Thank you Mrs. Morley-Palmer!

Monday, December 13, 2010

Unsung Heroes of the School District

I would like to write about all of the people in the school district that keeps things running in the background.  Truly, if it was not for the custodians, secretaries, aids, kitchen staff, maintenance men and contracted bus drivers this district would not be able to function.  I was told by a wise professor when I graduated from Penn State in 1991 that there are two people that I must get to know when I started my first job.  I expected him to say that I should get to know the principal and superintendent.  However, he told me that the two most important people in most schools is the head custodian and the office secretary because they know what is really going on in the schools.  I know that I learn an incredible amount of important things about the buildings and the students through conversations with all of the support staff.  I have also experienced how my own children react when they see a custodian or someone else outside of school…they go running to them and want to give them a hug!  We have great people that work for this district and I am proud of the job that our support staff does for our children.

Thursday, December 9, 2010

Budget Talk Already?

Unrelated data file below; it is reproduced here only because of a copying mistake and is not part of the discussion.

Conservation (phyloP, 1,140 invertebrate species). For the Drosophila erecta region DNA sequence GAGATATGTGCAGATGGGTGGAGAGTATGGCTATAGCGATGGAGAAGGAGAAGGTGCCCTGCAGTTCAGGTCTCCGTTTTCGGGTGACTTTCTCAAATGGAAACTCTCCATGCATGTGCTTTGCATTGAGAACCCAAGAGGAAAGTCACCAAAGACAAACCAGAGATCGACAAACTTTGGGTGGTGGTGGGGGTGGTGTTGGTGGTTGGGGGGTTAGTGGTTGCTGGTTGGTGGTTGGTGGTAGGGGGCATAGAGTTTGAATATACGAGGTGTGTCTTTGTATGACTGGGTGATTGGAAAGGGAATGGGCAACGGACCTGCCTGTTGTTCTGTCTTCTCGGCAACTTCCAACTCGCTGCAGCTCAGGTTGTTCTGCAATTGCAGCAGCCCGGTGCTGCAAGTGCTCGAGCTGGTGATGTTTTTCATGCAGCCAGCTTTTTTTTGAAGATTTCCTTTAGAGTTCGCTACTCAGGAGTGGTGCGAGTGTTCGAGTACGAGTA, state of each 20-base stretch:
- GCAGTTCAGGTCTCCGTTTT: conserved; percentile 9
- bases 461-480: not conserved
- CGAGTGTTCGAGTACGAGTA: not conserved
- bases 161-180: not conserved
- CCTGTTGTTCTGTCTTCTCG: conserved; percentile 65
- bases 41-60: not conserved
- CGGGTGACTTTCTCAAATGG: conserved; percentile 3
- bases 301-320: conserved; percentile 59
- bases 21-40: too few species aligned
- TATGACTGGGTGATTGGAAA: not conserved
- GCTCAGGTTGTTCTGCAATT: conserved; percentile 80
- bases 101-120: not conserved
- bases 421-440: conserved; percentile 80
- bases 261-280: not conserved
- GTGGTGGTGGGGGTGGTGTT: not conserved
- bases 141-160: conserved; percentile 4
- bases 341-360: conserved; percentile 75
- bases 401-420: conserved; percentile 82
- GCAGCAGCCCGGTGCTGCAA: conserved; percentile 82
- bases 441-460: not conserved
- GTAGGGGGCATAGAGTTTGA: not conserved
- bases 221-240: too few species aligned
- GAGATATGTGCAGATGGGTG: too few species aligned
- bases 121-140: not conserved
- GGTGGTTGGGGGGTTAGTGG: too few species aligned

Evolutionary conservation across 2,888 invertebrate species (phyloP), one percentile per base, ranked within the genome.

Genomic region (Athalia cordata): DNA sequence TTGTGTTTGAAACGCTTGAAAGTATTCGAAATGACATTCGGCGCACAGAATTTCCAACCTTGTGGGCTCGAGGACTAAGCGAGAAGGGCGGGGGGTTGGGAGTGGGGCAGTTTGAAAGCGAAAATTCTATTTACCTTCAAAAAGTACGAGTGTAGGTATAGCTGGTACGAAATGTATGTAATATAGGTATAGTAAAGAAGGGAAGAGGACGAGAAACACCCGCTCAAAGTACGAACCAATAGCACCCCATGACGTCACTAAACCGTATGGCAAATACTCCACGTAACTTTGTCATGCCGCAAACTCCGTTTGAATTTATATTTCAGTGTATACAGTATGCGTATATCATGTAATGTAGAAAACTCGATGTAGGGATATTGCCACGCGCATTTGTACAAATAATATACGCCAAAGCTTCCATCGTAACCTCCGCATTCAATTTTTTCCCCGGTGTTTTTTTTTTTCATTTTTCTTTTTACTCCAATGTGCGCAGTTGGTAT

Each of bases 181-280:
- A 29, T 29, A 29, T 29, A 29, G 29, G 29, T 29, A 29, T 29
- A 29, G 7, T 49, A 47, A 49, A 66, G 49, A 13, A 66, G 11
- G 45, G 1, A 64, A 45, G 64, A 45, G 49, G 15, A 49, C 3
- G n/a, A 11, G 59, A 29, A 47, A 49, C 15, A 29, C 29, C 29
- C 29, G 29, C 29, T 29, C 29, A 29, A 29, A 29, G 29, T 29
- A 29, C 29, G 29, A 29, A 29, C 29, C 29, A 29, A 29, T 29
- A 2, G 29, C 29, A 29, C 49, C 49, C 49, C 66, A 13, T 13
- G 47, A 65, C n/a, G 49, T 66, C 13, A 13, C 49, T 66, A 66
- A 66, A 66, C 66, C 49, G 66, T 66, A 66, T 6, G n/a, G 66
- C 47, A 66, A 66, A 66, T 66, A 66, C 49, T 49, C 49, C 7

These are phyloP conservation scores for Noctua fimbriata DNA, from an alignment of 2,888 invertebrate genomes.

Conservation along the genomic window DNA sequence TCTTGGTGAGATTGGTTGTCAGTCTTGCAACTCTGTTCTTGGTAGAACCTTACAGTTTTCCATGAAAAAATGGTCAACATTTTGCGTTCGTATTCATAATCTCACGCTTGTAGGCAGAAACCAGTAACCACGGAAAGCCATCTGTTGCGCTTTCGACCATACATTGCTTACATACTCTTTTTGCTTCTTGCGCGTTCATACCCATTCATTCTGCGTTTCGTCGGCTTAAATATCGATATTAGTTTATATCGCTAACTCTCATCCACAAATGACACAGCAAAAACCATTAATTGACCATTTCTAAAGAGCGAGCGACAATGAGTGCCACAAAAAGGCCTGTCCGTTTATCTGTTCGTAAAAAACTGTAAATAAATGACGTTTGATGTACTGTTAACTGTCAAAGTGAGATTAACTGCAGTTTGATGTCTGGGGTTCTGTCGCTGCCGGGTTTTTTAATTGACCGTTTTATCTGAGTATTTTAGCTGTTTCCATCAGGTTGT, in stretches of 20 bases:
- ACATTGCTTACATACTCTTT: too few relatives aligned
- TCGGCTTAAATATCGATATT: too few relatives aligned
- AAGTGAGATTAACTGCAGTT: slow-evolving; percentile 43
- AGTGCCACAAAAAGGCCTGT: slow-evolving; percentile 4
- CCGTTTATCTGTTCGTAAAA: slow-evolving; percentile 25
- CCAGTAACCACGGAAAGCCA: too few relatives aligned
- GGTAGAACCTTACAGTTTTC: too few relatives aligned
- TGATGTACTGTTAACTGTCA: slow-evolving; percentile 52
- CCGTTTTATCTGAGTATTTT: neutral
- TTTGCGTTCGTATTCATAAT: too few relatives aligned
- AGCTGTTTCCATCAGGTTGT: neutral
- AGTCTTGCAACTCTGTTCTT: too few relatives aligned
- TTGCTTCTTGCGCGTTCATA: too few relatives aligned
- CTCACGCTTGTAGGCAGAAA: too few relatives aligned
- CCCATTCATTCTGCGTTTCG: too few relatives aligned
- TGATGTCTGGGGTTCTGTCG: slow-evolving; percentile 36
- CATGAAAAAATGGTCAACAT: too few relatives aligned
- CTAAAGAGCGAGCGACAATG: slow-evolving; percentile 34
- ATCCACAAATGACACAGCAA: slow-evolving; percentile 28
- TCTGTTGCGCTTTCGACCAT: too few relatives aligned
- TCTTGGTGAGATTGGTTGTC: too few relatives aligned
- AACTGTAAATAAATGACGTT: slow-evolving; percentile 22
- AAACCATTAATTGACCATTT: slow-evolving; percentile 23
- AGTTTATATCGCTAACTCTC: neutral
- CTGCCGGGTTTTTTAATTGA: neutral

Yes, it is time to start thinking about the school district budgeting process. According to Act 1, Pennsylvania school districts must decide in January whether or not they will raise taxes above the Act 1 index. This index is provided by the State to every school district. The school district cannot raise taxes above that index without going to a voter referendum. I do not believe that the school district will ask for a tax increase that will be above the Act 1 minimum (about 1 mill). With that being said, I want to share with you some of the factors that will be part of the decision making process as the school district works through the budgeting process.

1. The school district is basing much of our budgeting information on the five year budget model that has been used for almost one year. The model allows the district to input various amounts of information to predict where the budget will be in five years. The biggest impact that the model has had so far is the decision this Fall to offer an early retirement incentive to try to decrease our payroll liability.

2. The new political environment in Harrisburg. The amount of State funding available for public education has increased almost every year since Governor Rendell took office. A new Governor and a Legislature dominated by republicans will probably mean less money available for public education.